Two years into the COVID-19 pandemic, Amanda Munday’s business is finally coming off life support. She almost didn’t make it.
The owner of The Workaround, a combination co-working office space and daycare in Toronto’s east end, had scraped through the first 18 months of the pandemic, surviving on reduced staff, increased debt and, crucially, federal and provincial support programs. But when the new school year arrived in the fall of 2021, her customers didn’t come back.
“It was a full-blown existential crisis of, the business has fundamentally changed,” she said. “I made October payroll, but with, like, $65 left in the bank account – with dwindling sales, and the government saying that the subsidies were wrapping up.
“I thought, this is it. We’re going to die a slow death.”
But when I called Ms. Munday last week, she didn’t immediately get back to me. She was busy.
“I don’t know what to tell you, it rebounded in the past couple of months. We’re in a cash-flow-positive position, I’ve got reserves, I haven’t had to rely on [government] subsidies for the first time since this began. I covered all expenses with actual sales in February.”
Ms. Munday has served as my reality check as I’ve written about the impact of the pandemic over the past two years – a voice from the front lines of what has been a long, up-and-down struggle for the country’s small-business owners. We first talked in the shocking early days of COVID-19, when businesses were shuttered overnight and had no idea how they would make their next payroll or rent payment. We reconnected a year ago, when government programs had done enough to keep most small firms alive, but mounting financial obligations had been kicked down the road.
Now, she reports that her business is running pretty much at full speed – although full speed is a lot less than it used to be, the reality of running a high-contact business in a COVID world. She’s making enough to get by, but revenues are about 40 per cent below where they were before the pandemic. She has more debt, and rising costs.
“I’m running a business that is cash-flow-positive in the new world, which is good news. But I am not running the same business I was pre-COVID. It’s not even close to what it was.”
It’s a reminder that when we talk about statistics showing that the economy has returned to full employment and full capacity, those are aggregate numbers. For many individual businesses, a lot has changed in the past two years – many haven’t returned to their pre-COVID normal, and some wonder if they ever will. Most have survived the crisis, but not without financial scars.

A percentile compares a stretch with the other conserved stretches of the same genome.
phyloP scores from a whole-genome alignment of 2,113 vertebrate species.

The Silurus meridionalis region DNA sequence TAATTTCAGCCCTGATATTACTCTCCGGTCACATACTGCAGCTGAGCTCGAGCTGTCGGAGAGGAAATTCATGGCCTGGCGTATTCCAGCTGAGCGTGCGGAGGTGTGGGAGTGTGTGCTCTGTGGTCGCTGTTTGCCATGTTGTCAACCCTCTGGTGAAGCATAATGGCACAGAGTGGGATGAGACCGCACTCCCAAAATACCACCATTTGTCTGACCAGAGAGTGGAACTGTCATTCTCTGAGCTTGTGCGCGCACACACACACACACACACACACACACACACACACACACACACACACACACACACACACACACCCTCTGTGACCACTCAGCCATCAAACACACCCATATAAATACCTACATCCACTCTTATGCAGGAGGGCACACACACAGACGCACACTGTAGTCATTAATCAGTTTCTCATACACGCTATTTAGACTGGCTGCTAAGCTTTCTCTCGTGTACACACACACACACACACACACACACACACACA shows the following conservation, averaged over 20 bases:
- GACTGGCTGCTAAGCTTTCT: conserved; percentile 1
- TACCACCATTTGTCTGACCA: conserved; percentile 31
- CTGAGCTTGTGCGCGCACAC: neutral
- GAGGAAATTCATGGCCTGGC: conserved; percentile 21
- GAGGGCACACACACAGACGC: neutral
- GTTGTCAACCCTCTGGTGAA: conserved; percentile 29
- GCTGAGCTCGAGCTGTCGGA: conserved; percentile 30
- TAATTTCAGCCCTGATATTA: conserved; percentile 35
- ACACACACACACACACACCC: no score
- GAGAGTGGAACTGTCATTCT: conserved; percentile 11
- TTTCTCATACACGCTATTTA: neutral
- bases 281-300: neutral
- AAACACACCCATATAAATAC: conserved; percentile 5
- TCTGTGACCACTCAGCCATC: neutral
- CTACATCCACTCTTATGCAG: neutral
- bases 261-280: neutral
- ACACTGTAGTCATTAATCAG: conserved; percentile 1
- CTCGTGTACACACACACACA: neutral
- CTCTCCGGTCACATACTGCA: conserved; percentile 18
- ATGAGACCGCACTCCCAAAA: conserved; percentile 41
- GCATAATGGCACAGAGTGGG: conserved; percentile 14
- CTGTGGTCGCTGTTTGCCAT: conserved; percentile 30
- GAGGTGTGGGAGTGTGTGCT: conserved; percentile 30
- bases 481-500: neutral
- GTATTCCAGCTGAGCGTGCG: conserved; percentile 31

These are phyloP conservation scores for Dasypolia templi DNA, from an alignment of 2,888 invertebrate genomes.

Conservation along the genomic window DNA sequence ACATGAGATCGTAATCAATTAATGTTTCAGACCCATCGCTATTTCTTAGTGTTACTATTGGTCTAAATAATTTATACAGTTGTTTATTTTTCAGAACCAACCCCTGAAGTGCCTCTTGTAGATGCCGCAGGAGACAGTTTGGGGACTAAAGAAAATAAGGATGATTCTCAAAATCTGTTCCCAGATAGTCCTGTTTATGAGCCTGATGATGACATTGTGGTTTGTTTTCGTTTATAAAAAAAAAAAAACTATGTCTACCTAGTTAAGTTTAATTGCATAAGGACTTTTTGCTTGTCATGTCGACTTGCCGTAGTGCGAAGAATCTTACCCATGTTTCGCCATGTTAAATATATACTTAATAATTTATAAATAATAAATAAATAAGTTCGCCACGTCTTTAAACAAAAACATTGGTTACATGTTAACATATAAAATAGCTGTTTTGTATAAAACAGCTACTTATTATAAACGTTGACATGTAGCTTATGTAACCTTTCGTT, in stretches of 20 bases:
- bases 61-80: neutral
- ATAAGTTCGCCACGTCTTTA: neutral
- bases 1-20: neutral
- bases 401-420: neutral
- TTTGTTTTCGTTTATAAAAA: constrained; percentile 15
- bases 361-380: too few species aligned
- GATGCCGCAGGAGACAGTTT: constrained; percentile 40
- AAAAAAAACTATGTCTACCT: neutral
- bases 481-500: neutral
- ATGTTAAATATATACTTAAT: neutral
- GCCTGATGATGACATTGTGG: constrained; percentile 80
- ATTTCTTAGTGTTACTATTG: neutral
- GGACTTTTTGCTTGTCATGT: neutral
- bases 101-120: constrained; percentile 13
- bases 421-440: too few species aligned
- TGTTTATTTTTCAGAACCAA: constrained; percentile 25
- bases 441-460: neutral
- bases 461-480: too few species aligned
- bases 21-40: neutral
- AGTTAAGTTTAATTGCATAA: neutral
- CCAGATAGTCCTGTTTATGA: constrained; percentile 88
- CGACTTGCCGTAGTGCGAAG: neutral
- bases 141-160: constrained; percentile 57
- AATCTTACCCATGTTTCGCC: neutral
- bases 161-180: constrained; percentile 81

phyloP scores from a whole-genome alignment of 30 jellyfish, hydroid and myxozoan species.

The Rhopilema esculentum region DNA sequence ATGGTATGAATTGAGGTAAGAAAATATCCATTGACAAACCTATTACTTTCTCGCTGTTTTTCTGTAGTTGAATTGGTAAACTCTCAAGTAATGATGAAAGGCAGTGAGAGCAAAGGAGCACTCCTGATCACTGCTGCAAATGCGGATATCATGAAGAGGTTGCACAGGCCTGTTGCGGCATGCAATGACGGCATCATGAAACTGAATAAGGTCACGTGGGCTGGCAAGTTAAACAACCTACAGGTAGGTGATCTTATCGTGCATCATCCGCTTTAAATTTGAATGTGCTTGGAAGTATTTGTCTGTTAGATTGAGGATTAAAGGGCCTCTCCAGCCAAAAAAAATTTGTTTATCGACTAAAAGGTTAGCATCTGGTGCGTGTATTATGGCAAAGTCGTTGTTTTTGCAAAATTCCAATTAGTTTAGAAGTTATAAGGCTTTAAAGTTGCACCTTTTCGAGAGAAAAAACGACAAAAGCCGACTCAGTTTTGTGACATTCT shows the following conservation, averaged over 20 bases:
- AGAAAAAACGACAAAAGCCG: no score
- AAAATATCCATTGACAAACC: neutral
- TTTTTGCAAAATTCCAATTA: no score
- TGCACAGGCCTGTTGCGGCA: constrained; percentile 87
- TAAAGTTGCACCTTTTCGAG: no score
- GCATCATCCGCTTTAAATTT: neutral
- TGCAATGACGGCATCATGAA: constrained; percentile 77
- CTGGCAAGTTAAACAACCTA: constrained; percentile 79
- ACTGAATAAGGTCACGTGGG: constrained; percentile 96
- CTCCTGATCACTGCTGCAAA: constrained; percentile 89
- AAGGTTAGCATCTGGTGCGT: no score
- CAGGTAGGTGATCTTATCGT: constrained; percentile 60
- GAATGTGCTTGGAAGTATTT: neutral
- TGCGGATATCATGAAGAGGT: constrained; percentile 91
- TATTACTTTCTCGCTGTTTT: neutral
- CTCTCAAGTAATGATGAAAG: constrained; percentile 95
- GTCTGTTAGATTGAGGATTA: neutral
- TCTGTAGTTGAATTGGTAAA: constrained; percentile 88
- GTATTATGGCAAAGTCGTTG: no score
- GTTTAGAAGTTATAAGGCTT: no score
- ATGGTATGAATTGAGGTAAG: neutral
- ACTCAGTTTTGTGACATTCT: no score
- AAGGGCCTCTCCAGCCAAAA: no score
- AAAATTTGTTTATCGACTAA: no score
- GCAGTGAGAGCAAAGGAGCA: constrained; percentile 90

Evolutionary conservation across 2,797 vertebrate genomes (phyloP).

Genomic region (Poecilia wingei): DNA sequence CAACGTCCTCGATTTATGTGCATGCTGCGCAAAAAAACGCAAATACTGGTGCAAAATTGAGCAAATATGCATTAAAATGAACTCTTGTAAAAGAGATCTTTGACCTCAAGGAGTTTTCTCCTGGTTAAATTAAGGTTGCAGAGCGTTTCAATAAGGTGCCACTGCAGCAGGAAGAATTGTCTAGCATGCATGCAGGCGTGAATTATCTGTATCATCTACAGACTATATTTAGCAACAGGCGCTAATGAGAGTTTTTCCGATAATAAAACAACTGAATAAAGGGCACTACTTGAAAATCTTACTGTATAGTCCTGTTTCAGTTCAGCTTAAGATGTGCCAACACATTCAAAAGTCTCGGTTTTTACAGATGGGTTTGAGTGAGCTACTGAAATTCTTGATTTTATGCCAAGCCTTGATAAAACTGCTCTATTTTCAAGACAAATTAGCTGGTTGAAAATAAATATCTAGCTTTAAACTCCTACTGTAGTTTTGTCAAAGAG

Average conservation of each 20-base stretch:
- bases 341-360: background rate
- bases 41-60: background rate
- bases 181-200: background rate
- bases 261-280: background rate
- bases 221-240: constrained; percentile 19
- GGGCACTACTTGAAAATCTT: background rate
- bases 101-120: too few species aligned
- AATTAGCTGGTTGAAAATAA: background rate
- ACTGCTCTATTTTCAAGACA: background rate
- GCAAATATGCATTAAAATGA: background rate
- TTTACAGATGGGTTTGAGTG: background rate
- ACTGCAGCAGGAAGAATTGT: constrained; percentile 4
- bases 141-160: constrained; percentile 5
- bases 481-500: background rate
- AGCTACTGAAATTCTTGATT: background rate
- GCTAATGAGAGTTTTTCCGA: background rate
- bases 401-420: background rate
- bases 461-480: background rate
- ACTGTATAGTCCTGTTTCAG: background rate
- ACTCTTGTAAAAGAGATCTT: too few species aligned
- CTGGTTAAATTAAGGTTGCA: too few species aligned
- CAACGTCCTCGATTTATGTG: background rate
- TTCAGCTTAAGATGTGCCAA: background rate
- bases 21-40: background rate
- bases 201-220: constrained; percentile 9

“While it is good news that COVID restrictions are finally being lifted across Canada, the economic damage to small business has been massive and has left many in a very precarious position,” Canadian Federation of Independent Business president Dan Kelly said in a news release last week, marking the second anniversary of the pandemic.
The CFIB’s monthly indexes of business confidence rose smartly in February, with businesses expressing more optimism as the impact of the Omicron variant has faded. Yet two-thirds of business owners surveyed agreed with the statement that, “Two years into the pandemic, I am closer than ever to burning out.” Nearly one-third of businesses say they are not fully open, two years after the pandemic began. Nearly two-thirds report that sales are still below prepandemic levels.
Certainly, government support programs have succeeded in keeping many businesses from outright failure. The most recent insolvency statistics from the Office of the Superintendent of Bankruptcy Canada show that business insolvencies in the 12 months ended January, 2022, were 32 per cent lower than in the 12 months prior to the pandemic.
“There’s no question, the government support saved us,” Ms. Munday said.
But in the recent Canadian Survey of Business Conditions from Statistics Canada, one-quarter of businesses said they can’t handle any more debt. The CFIB’s data show that two-thirds of small businesses took on more debt during the pandemic, with an average increase of $158,000 – a big burden for individual owners who are, in many cases, personally responsible for their businesses’ debts. Fourteen per cent of small firms say they are considering declaring bankruptcy or winding up their businesses.
“Nobody came through the pandemic cash-positive,” Ms. Munday said of her fellow business owners along Toronto’s busy Danforth Avenue – a strip dominated by small, independent operators who, she said, mostly live in the neighbourhood. (She’s on the board of the local business association.) Her own debt has increased by $150,000 during the pandemic.
She said the moment of truth for a lot of merchants will be when their leases come up for renewal. Rents are rising fast, and many businesses are in the same boat as The Workaround, unsure if their revenues will ever return to prepandemic levels. Even as health restrictions are removed, many small retailers are grappling with the rise of work-from-home and online shopping that may have permanently changed customer behaviour. Ms. Munday has already decided to relocate The Workaround when her lease is up in October, 2023.
In the meantime, she’s enjoying the brighter days for the business. But the roller-coaster ride of the past two years has taught her not to count on this being permanent.
“Four months ago, I was terrified that we were done; now I’m having an up moment. I don’t know that I believe it’s going to stay this way. There are all kinds of variables that can spook people again.”
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